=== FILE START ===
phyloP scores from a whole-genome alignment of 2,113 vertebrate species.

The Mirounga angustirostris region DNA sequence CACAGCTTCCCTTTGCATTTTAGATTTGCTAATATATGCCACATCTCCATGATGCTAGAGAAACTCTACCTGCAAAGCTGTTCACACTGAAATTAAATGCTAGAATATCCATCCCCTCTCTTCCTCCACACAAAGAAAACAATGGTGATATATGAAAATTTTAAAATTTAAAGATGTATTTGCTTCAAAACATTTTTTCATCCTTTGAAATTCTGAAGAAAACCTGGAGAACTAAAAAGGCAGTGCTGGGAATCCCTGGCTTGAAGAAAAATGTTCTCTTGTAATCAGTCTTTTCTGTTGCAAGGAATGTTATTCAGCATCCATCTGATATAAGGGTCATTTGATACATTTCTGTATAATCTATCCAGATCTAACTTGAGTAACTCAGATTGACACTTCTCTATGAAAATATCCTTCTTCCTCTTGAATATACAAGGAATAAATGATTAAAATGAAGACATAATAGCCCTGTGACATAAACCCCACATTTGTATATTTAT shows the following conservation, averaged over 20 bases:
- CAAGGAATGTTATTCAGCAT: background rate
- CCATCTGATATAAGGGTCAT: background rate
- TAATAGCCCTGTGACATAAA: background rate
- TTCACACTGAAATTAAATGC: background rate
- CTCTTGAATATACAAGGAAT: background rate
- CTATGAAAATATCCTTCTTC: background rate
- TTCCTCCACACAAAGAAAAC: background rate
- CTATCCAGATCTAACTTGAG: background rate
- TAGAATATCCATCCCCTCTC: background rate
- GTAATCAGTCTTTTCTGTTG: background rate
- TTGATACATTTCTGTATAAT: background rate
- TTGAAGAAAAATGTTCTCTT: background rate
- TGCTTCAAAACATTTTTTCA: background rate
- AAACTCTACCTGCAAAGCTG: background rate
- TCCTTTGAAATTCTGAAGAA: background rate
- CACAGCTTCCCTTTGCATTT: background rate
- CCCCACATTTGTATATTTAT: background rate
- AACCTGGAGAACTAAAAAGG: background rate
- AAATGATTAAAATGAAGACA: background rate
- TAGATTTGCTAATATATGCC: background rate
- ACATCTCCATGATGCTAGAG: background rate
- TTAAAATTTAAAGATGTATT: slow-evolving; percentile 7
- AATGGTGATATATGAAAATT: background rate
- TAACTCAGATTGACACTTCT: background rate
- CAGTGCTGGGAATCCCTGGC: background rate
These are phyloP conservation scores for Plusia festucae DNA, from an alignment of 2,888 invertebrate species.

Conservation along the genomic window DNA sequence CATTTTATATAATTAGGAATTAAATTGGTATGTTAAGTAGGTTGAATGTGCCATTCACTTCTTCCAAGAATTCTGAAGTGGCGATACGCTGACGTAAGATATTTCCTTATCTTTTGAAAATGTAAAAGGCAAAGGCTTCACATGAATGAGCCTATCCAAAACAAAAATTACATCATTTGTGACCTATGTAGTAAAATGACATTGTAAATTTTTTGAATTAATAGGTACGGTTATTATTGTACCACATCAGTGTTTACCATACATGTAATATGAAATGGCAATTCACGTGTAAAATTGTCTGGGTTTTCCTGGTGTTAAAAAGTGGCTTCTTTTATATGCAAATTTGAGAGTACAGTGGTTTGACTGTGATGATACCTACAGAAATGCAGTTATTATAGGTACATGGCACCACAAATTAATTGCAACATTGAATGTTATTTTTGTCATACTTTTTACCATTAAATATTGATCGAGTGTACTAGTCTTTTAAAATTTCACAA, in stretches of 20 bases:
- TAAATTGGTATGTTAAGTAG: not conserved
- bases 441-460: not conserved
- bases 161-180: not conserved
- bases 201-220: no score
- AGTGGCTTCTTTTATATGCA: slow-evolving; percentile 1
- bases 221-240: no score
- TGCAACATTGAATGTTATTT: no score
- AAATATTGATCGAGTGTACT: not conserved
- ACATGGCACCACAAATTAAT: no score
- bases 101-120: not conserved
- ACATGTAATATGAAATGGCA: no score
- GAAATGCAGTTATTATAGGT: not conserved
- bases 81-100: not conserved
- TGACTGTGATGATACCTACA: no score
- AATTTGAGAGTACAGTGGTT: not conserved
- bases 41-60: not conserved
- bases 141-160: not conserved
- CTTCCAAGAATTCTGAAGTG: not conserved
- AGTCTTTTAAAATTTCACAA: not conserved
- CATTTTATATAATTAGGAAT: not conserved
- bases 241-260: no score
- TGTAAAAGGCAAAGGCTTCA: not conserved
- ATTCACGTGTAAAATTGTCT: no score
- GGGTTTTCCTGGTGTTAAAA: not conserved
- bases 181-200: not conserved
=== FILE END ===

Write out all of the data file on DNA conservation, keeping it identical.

phyloP scores from a whole-genome alignment of 2,113 vertebrate species.

The Mirounga angustirostris region DNA sequence CACAGCTTCCCTTTGCATTTTAGATTTGCTAATATATGCCACATCTCCATGATGCTAGAGAAACTCTACCTGCAAAGCTGTTCACACTGAAATTAAATGCTAGAATATCCATCCCCTCTCTTCCTCCACACAAAGAAAACAATGGTGATATATGAAAATTTTAAAATTTAAAGATGTATTTGCTTCAAAACATTTTTTCATCCTTTGAAATTCTGAAGAAAACCTGGAGAACTAAAAAGGCAGTGCTGGGAATCCCTGGCTTGAAGAAAAATGTTCTCTTGTAATCAGTCTTTTCTGTTGCAAGGAATGTTATTCAGCATCCATCTGATATAAGGGTCATTTGATACATTTCTGTATAATCTATCCAGATCTAACTTGAGTAACTCAGATTGACACTTCTCTATGAAAATATCCTTCTTCCTCTTGAATATACAAGGAATAAATGATTAAAATGAAGACATAATAGCCCTGTGACATAAACCCCACATTTGTATATTTAT shows the following conservation, averaged over 20 bases:
- CAAGGAATGTTATTCAGCAT: background rate
- CCATCTGATATAAGGGTCAT: background rate
- TAATAGCCCTGTGACATAAA: background rate
- TTCACACTGAAATTAAATGC: background rate
- CTCTTGAATATACAAGGAAT: background rate
- CTATGAAAATATCCTTCTTC: background rate
- TTCCTCCACACAAAGAAAAC: background rate
- CTATCCAGATCTAACTTGAG: background rate
- TAGAATATCCATCCCCTCTC: background rate
- GTAATCAGTCTTTTCTGTTG: background rate
- TTGATACATTTCTGTATAAT: background rate
- TTGAAGAAAAATGTTCTCTT: background rate
- TGCTTCAAAACATTTTTTCA: background rate
- AAACTCTACCTGCAAAGCTG: background rate
- TCCTTTGAAATTCTGAAGAA: background rate
- CACAGCTTCCCTTTGCATTT: background rate
- CCCCACATTTGTATATTTAT: background rate
- AACCTGGAGAACTAAAAAGG: background rate
- AAATGATTAAAATGAAGACA: background rate
- TAGATTTGCTAATATATGCC: background rate
- ACATCTCCATGATGCTAGAG: background rate
- TTAAAATTTAAAGATGTATT: slow-evolving; percentile 7
- AATGGTGATATATGAAAATT: background rate
- TAACTCAGATTGACACTTCT: background rate
- CAGTGCTGGGAATCCCTGGC: background rate
These are phyloP conservation scores for Plusia festucae DNA, from an alignment of 2,888 invertebrate species.

Conservation along the genomic window DNA sequence CATTTTATATAATTAGGAATTAAATTGGTATGTTAAGTAGGTTGAATGTGCCATTCACTTCTTCCAAGAATTCTGAAGTGGCGATACGCTGACGTAAGATATTTCCTTATCTTTTGAAAATGTAAAAGGCAAAGGCTTCACATGAATGAGCCTATCCAAAACAAAAATTACATCATTTGTGACCTATGTAGTAAAATGACATTGTAAATTTTTTGAATTAATAGGTACGGTTATTATTGTACCACATCAGTGTTTACCATACATGTAATATGAAATGGCAATTCACGTGTAAAATTGTCTGGGTTTTCCTGGTGTTAAAAAGTGGCTTCTTTTATATGCAAATTTGAGAGTACAGTGGTTTGACTGTGATGATACCTACAGAAATGCAGTTATTATAGGTACATGGCACCACAAATTAATTGCAACATTGAATGTTATTTTTGTCATACTTTTTACCATTAAATATTGATCGAGTGTACTAGTCTTTTAAAATTTCACAA, in stretches of 20 bases:
- TAAATTGGTATGTTAAGTAG: not conserved
- bases 441-460: not conserved
- bases 161-180: not conserved
- bases 201-220: no score
- AGTGGCTTCTTTTATATGCA: slow-evolving; percentile 1
- bases 221-240: no score
- TGCAACATTGAATGTTATTT: no score
- AAATATTGATCGAGTGTACT: not conserved
- ACATGGCACCACAAATTAAT: no score
- bases 101-120: not conserved
- ACATGTAATATGAAATGGCA: no score
- GAAATGCAGTTATTATAGGT: not conserved
- bases 81-100: not conserved
- TGACTGTGATGATACCTACA: no score
- AATTTGAGAGTACAGTGGTT: not conserved
- bases 41-60: not conserved
- bases 141-160: not conserved
- CTTCCAAGAATTCTGAAGTG: not conserved
- AGTCTTTTAAAATTTCACAA: not conserved
- CATTTTATATAATTAGGAAT: not conserved
- bases 241-260: no score
- TGTAAAAGGCAAAGGCTTCA: not conserved
- ATTCACGTGTAAAATTGTCT: no score
- GGGTTTTCCTGGTGTTAAAA: not conserved
- bases 181-200: not conserved